Students compete for parking

Demand for parking drives rental price of driveways up

Cammy Wray and Anna Ferguson

Parking at New Trier has always been a prominent issue, often causing fights over who will get the better spot and arguments with the person selling the spot to get the best price.

Due to intense competition for spots, students have already started applying for spots for next year. “Time is too short to get into a bidding war, we take the first three cars. We only have two spots left for next school year,” Angela O’Keefe, a driveway owner, said.

Demand for parking spots is so high that driveway renters do not need to advertise. “We don’t advertise the spots, demand is pretty high,” O’Keefe said, “we charge $3,400 [per spot].”

As you get farther away from campus, the price of the spot decreases but the demand is still high. A family who wishes to remain anonymous leases a spot further from the school. “We charge $2,000 to park for the entire year, $1,000 per semester,” they said.

Junior Amanda Stiffler is one of the students who has been trying to apply for a spot for next year already. “The spot I’m trying to get next year I have to compete for, and I have been.”

The driveway spots are typically closer than the school provided train station and Elder Beach spots. Additionally, only seniors can purchase one of the school’s spots, so for many families, the driveway spots are the best choice.

Students often find out about the spots through connections to the driveway seller’s family. Most of the time, the student’s family pulls strings to be able to get them a spot close to school in someone’s driveway before anyone else even has a shot at trying to get the spot. Randy Lauer, the father of junior Jack Lauer, found the spot for his son easily because of the owner of the spot was a close family friend. “Jack is lucky enough to have access to a car, and leasing a parking spot from a family we know was very convenient and easy,” Lauer said.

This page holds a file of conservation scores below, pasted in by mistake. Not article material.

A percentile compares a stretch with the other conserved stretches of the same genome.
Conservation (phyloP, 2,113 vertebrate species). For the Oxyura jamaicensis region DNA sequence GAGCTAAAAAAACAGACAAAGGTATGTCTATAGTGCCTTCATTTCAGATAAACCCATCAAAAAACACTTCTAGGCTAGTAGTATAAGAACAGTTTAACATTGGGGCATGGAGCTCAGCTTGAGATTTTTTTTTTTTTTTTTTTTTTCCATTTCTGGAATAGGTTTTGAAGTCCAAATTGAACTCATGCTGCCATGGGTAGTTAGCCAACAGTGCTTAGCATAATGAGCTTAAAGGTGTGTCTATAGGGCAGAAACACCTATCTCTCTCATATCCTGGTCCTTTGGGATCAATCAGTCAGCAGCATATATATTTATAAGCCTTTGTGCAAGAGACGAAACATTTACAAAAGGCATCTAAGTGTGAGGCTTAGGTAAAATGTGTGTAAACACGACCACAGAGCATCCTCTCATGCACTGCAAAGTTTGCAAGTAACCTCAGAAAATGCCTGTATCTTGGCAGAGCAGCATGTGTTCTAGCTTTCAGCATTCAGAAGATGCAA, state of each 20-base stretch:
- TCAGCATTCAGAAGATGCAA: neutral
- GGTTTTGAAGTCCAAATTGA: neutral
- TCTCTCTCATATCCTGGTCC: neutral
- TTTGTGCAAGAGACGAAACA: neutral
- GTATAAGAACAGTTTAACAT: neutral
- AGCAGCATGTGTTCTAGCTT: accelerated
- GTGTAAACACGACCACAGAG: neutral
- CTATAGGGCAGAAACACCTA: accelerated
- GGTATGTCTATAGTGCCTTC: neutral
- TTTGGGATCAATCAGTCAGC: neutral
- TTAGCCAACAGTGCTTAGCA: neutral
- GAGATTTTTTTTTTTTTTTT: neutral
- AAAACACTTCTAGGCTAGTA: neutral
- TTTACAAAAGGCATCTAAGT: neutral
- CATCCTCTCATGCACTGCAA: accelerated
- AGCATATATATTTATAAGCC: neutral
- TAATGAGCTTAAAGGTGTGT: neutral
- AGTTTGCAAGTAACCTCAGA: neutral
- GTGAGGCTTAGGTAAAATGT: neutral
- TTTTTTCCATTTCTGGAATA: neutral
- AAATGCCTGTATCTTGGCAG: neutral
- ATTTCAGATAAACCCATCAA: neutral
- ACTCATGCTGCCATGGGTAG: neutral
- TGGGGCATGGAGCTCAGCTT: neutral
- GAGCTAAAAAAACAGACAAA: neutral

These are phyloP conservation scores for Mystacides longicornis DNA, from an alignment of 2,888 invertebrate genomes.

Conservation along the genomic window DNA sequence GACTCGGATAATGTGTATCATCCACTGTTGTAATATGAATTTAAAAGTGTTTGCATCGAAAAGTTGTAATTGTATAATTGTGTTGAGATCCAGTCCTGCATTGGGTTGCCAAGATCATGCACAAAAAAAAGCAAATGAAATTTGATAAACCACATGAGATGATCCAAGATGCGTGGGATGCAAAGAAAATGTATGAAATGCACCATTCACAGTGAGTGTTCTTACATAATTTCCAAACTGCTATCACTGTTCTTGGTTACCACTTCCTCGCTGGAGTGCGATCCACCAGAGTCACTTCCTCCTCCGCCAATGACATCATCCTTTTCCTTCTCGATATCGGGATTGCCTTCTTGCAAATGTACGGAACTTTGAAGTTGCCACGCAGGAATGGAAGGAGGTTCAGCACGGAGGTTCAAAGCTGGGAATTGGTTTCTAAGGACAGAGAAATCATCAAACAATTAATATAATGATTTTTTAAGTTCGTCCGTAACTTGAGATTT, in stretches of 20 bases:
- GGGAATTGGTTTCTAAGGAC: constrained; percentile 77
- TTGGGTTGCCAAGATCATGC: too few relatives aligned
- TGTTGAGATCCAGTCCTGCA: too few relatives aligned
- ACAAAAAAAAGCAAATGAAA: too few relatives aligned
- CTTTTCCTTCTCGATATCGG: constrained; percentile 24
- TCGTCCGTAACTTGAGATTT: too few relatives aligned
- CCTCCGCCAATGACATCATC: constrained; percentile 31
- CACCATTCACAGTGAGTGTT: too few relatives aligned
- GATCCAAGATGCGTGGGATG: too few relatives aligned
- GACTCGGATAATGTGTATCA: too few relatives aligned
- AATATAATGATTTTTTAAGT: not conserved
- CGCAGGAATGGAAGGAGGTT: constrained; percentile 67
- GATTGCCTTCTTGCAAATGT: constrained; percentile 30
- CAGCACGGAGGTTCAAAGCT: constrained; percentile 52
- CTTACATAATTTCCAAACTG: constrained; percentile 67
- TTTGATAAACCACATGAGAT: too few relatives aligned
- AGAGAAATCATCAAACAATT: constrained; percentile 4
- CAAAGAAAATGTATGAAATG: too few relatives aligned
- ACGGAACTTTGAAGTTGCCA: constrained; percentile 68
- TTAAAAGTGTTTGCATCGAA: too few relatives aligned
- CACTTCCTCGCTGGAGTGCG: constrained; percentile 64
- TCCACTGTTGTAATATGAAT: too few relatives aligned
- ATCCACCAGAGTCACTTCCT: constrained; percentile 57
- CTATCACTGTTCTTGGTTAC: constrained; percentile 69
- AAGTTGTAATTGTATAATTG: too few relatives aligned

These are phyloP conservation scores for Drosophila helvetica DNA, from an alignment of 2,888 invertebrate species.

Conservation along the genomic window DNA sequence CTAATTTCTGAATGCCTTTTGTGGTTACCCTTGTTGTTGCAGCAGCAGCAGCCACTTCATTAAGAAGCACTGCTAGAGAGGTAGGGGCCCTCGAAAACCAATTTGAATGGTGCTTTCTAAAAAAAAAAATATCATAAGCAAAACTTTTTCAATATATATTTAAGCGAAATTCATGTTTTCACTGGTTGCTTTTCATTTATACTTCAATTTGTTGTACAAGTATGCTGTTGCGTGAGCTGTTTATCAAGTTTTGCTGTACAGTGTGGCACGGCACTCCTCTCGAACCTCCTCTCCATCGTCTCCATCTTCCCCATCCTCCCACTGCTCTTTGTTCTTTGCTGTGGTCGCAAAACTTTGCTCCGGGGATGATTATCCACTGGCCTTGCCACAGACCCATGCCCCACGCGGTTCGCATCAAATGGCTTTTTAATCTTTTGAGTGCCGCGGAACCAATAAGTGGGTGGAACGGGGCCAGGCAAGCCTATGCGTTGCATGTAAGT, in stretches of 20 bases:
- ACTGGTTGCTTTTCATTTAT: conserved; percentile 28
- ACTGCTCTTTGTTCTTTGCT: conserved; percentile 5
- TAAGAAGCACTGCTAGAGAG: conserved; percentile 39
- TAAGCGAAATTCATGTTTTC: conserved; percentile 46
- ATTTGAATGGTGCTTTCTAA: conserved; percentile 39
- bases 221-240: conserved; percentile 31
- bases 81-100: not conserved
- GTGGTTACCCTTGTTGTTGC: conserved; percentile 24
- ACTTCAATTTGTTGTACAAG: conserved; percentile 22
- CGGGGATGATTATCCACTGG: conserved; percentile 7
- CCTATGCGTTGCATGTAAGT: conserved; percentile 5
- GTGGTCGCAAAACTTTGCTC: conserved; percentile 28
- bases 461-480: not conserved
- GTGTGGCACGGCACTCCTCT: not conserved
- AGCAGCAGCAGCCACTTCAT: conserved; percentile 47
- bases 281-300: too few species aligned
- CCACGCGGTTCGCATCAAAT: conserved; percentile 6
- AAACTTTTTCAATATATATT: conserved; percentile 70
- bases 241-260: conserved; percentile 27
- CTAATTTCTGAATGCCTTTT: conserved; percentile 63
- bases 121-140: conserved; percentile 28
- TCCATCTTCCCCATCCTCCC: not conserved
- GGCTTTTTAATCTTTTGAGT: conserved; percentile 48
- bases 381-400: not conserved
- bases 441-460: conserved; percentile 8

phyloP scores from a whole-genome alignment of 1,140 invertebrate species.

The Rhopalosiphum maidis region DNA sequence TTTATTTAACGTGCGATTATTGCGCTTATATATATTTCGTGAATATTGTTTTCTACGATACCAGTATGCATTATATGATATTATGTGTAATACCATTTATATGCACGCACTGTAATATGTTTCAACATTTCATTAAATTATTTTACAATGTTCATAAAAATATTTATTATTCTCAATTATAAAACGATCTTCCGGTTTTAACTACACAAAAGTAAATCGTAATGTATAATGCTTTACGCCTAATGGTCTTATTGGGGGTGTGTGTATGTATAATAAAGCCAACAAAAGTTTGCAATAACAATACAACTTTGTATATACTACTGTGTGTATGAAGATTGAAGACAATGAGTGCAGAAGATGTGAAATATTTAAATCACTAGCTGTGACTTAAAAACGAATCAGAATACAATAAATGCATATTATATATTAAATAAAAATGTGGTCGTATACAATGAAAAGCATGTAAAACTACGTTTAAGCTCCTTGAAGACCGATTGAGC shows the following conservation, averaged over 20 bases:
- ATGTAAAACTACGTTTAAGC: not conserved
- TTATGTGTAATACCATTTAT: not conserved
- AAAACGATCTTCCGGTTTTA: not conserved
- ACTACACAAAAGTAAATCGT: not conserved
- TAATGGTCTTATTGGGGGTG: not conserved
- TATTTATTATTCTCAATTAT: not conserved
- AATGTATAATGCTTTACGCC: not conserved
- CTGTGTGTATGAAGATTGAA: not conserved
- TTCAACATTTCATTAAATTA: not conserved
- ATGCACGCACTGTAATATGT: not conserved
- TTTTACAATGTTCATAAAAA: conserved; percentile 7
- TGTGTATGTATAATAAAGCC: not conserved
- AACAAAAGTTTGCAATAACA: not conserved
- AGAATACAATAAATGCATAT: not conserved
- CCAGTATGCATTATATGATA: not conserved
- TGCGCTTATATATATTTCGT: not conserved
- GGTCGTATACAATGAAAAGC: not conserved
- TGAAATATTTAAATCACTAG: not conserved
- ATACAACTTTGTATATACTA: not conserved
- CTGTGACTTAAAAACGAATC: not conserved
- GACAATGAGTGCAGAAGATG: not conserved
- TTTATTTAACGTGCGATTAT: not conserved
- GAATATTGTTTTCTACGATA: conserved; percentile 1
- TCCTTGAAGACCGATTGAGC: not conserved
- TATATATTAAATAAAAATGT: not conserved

“I think right now we will look into both parking options, though I think leasing the same spot from someone in the neighborhood is probably the easiest option,” Lauer said.

Getting these spots might seem uncommon and like a luxury only a few students get to have, but that isn’t the case for most of the students here. “Most of my friends do,” Stiffler said.

These spots seem to be a necessity for the students who can’t be dropped off by their parents or find another way to get to school. “To try to get my parents to drive me, that’d be a no go,” senior Tristan Jacobs said. Many students’ parents work, so finding rides every day to school can be difficult.

“We charge $3,400 [per spot],” O’Keefe said of her three spots directly across the street from the school.

An alternate option to buying a driveway spot is buying one of the spots at the Indian Hill train station. Junior Maggie Desmond chose to park at the station instead of buying a driveway spot.

“I park at the train station because it’s way cheaper than finding a driveway,” Desmond said. One of the main factors that goes into choosing a spot at the train station over a spot in a driveway is cost; it is much more expensive to rent a spot in a driveway.

The longer walk, however, is enough for some to rent a driveway spot instead, but many students would rather walk than pay more for a closer spot. “I’m not going to buy a driveway spot next year because it is too expensive and the train station is close enough.” Desmond said.

Getting a spot at the train station may be less expensive, but it’s more complicated than buying one in a driveway. Director of student life Athena Aravantis is one of the directors of the process of getting a spot.

“We have an application, students will fill it out and apply for a spot, then we put all the applications in a lottery, and contact the people who were chosen and let them know we have a spot for them,” Aravantis said.

The spots also might be less expensive, but they definitely aren’t free either. “We charge $500 for the spot,” Aravantis said.

“[Parking] is a huge issue here, I think if there was a bigger parking lot, or a lot closer to school it wouldn’t be as much of an issue,” Stiffler said.